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How to Connect With Your Child During a Divorce, Part II

Check back with Part I if you’re not sure what we’re on about; we’re going to dive right in here.

Let Them Lead
As a parent, it’s easy to slip into the role of leader — after all, that’s pretty literally been your job for 90% of their life to this point. But when it comes to connecting with a child during a difficult part of your life, it pays dividends to let them take control of the conversation. It may be that they want to talk about what’s going on in the divorce, or it may be that they want to talk in detail about the new fossils they just added to the XBoxOne version of Minecraft. Don’t feel the need to drive the conversation in a direction, or you’ll miss out on the stories that actually shape your child’s life.

Share Your Stories
At times, it can be easy to forget that your child knows almost nothing about you. They know who you are today, but really, how many amazing experiences have you had that have created the person you are but simply never come up as a part of everyday life? As you let your child lead, slip in a hint or two about these stories. Don’t take over — just let them know that there’s something there to talk about, and if they show an interest, start sharing.

Many people are nervous when they hear that advice, because they don’t necessarily feel comfortable sharing stories about their early years with their children. It’s not easy to talk about drug abuse, sexual misadventures, and other “mistakes” we made when we were young — and you don’t have to. It’s always OK to demur and say ‘I don’t want to talk about that.’ Just be aware that if you do it, you’re giving implicit permission for them to do the same to you.

That said, the foundations of every human relationship are care, trust, and communication. If you want to connect with your child, you have to be honest with them. You can refuse to discuss something without damaging trust or communication — what you can’t do is break their trust and expect to still have a functional relationship. So when you share, be genuine.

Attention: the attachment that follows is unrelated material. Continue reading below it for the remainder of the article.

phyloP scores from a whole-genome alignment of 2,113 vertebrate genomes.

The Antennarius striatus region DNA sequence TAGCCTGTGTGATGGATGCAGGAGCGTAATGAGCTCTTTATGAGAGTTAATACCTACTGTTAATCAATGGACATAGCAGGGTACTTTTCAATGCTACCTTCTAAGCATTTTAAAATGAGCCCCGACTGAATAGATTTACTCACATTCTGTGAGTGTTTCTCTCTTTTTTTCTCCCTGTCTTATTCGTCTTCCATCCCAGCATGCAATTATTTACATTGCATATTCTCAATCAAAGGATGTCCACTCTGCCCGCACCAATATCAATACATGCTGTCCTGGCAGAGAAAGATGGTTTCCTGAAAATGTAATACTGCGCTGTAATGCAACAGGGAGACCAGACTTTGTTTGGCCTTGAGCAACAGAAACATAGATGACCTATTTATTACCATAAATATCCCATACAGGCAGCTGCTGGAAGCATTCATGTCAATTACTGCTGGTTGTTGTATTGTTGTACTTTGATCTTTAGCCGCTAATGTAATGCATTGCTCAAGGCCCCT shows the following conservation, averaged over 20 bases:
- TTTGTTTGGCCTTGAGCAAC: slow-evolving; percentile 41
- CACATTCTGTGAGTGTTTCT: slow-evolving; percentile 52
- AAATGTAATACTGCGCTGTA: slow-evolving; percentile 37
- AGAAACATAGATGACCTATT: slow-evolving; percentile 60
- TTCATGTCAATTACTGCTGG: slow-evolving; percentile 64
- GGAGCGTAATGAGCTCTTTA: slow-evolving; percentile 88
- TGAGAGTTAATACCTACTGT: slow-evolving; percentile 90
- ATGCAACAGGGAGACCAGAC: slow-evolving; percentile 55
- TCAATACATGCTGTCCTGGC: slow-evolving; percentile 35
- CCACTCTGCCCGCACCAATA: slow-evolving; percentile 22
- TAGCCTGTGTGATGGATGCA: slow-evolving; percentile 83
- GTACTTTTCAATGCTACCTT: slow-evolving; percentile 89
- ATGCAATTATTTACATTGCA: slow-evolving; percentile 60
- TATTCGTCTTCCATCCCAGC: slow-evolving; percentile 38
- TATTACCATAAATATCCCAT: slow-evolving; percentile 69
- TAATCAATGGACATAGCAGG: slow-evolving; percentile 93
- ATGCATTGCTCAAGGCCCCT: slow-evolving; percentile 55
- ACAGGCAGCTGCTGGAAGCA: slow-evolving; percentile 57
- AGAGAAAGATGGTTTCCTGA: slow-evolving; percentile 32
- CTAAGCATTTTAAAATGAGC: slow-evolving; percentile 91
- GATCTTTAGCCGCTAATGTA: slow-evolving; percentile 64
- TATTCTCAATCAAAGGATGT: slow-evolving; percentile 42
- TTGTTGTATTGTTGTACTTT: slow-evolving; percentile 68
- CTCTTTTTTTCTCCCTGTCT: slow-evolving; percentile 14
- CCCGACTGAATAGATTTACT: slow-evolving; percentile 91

Connecting Without Talking: Actions
Communication is vital to connection — but not all communication is verbal. Don’t hesitate to communicate through actions. Hugs are the go-to example, but almost any physical interaction from combing their hair to tickles works.

Connecting Without Talking: Just Being
Actions are, well, active — but a huge portion of communication between two people is passive. Experts say that 90% of human communication is non-verbal, and it’s purely instinctive unless you practice. Practice what?

  • Stand close. Physical distance literally becomes emotional distance with time.
  • Make eye contact. Eye contact triggers an instant bond so powerful that strangers who held silent eye contact for a few minutes as part of a scientific experiment have literally fallen in love, and those who did it as part of a social movement were brought to tears.
  • Spend time in the same place. As any long-term married couple can attest to, there are huge benefits to spending time in the same room as your partner, even if you’re doing entirely different things. The same is true of your child. Let them play video games or build Legos or whatever — just being there is enough.

Connecting Without Talking: Experience
The last way to connect to your child is through sharing experiences. Take them to see something new, whether it’s as over-the-top as Legoland or as simple as a trip to the local Metropark. Every experience you share is something that you will always have to build on, even if you don’t do much talking while you’re doing the experiencing.

If you can take the time to connect with your child during your divorce, you will have a better relationship with your child once you’re officially single. If you keep that in mind, it will make putting all of the B.S. aside and focusing on your child much, much easier.

Too much information?

We focus exclusively on family law matters so we are always available to answer your questions and help.

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